Yes, that’s right: we’re hiring for The Verge. We’re on the lookout for great new international writers located in London.
We're also opening up the call to writers in Seoul, Tokyo, and Taipei City with Korean, Japanese, and Chinese language skills, respectively. Live somewhere else? No problem, talented writers skilled in those languages are welcome to apply, regardless of location.
Your job will include supplementing our global news coverage with local stories originating from your region. You'll be writing news, features, and reviews in English and have first access to all the best gadgets as they become available. You’ll be thrown into our cauldron and trained with the best team in the business, and you’ll be along for the ride when we launch in the fall. It’s a great time to come aboard, we promise. Click through for your chance to become our next international writer.
- Ideally located in (or have quick access to) London, Seoul, Tokyo, or Taipei City. We'll also consider talented writers from anywhere who are both native English speakers and fluent in Korean, Japanese, or Mandarin Chinese.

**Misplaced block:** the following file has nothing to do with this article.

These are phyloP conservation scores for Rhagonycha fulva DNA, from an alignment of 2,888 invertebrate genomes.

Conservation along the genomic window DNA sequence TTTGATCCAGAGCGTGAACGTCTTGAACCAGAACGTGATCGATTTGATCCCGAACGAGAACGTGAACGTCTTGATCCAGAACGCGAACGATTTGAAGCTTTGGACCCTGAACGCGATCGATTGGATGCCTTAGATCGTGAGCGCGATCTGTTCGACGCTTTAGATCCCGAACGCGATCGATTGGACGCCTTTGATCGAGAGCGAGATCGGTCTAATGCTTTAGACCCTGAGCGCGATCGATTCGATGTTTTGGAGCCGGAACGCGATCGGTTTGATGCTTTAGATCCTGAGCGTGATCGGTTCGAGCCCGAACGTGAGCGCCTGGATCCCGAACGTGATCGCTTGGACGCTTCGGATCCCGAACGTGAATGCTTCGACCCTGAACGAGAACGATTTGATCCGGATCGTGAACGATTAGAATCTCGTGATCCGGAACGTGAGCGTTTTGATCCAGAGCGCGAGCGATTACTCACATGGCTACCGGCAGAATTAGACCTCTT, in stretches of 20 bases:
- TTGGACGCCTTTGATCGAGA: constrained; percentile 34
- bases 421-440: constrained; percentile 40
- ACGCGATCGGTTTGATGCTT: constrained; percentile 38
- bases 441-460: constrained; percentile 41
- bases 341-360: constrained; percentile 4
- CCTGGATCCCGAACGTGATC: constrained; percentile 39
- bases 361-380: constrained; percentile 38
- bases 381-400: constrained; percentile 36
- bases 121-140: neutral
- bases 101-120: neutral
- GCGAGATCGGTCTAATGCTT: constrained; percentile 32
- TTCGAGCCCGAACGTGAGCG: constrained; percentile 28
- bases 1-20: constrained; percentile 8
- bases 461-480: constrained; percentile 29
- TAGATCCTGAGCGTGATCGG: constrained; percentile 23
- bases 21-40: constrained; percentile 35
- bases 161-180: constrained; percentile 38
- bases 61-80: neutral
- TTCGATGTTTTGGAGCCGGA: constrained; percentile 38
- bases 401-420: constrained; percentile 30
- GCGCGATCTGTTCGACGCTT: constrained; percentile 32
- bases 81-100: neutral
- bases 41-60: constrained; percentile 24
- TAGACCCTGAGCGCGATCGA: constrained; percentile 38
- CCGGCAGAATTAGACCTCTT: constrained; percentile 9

- Seoul, Tokyo, and Taipei City applicants must be fluent (spoken and written) in both English and in the language local to the region (Korean, Japanese, or Mandarin).
- Knowledge and love of technology and gadgets is a must.
- Previous writing experience is not necessary, but it doesn't hurt.
- Travel to local press conferences and the occasional international event is required.
Send an email to firstname.lastname@example.org and include the following (no attachments):
- Subject line: International writers: TKTK (replace TKTK with London, Seoul, Tokyo or Taipei City)
- Your full name and location.
- Languages you speak and your proficiency.
- Your availability.
- Your background in technology and gadgets.
- Your major interest areas in technology (for instance, are you more knowledgeable about Android than iOS?).
- Anything else about yourself that you think might be relevant to our ability to make a decision.
- Two writing samples -- in English -- of news posts you expect to find on The Verge (no editorials or long-form features please).